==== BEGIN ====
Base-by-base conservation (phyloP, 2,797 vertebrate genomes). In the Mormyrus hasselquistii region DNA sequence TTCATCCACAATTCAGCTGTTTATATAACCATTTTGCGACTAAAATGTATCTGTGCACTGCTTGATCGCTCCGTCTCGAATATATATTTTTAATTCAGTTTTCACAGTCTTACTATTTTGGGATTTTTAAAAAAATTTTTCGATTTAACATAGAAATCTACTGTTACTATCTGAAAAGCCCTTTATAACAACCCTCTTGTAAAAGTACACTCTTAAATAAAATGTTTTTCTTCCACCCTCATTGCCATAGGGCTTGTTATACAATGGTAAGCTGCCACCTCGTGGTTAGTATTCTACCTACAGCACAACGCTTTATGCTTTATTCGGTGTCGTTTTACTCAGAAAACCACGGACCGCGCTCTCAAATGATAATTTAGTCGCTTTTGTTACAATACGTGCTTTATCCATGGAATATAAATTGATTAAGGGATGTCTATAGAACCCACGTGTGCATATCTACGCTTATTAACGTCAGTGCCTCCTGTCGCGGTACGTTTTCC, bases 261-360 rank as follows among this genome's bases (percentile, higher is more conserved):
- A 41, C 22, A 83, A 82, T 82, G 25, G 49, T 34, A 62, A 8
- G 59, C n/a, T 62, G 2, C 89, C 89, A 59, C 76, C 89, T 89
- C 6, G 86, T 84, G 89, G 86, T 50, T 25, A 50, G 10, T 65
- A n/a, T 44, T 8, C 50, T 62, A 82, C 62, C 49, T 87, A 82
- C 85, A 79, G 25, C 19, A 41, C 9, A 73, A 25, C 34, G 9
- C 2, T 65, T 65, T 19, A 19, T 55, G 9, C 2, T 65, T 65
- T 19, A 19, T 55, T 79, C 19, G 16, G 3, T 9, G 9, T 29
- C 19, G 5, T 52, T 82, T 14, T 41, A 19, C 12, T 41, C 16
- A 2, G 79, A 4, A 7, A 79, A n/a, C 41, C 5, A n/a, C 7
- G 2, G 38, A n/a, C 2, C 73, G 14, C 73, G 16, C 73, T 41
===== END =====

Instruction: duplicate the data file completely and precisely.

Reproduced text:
Base-by-base conservation (phyloP, 2,797 vertebrate genomes). In the Mormyrus hasselquistii region DNA sequence TTCATCCACAATTCAGCTGTTTATATAACCATTTTGCGACTAAAATGTATCTGTGCACTGCTTGATCGCTCCGTCTCGAATATATATTTTTAATTCAGTTTTCACAGTCTTACTATTTTGGGATTTTTAAAAAAATTTTTCGATTTAACATAGAAATCTACTGTTACTATCTGAAAAGCCCTTTATAACAACCCTCTTGTAAAAGTACACTCTTAAATAAAATGTTTTTCTTCCACCCTCATTGCCATAGGGCTTGTTATACAATGGTAAGCTGCCACCTCGTGGTTAGTATTCTACCTACAGCACAACGCTTTATGCTTTATTCGGTGTCGTTTTACTCAGAAAACCACGGACCGCGCTCTCAAATGATAATTTAGTCGCTTTTGTTACAATACGTGCTTTATCCATGGAATATAAATTGATTAAGGGATGTCTATAGAACCCACGTGTGCATATCTACGCTTATTAACGTCAGTGCCTCCTGTCGCGGTACGTTTTCC, bases 261-360 rank as follows among this genome's bases (percentile, higher is more conserved):
- A 41, C 22, A 83, A 82, T 82, G 25, G 49, T 34, A 62, A 8
- G 59, C n/a, T 62, G 2, C 89, C 89, A 59, C 76, C 89, T 89
- C 6, G 86, T 84, G 89, G 86, T 50, T 25, A 50, G 10, T 65
- A n/a, T 44, T 8, C 50, T 62, A 82, C 62, C 49, T 87, A 82
- C 85, A 79, G 25, C 19, A 41, C 9, A 73, A 25, C 34, G 9
- C 2, T 65, T 65, T 19, A 19, T 55, G 9, C 2, T 65, T 65
- T 19, A 19, T 55, T 79, C 19, G 16, G 3, T 9, G 9, T 29
- C 19, G 5, T 52, T 82, T 14, T 41, A 19, C 12, T 41, C 16
- A 2, G 79, A 4, A 7, A 79, A n/a, C 41, C 5, A n/a, C 7
- G 2, G 38, A n/a, C 2, C 73, G 14, C 73, G 16, C 73, T 41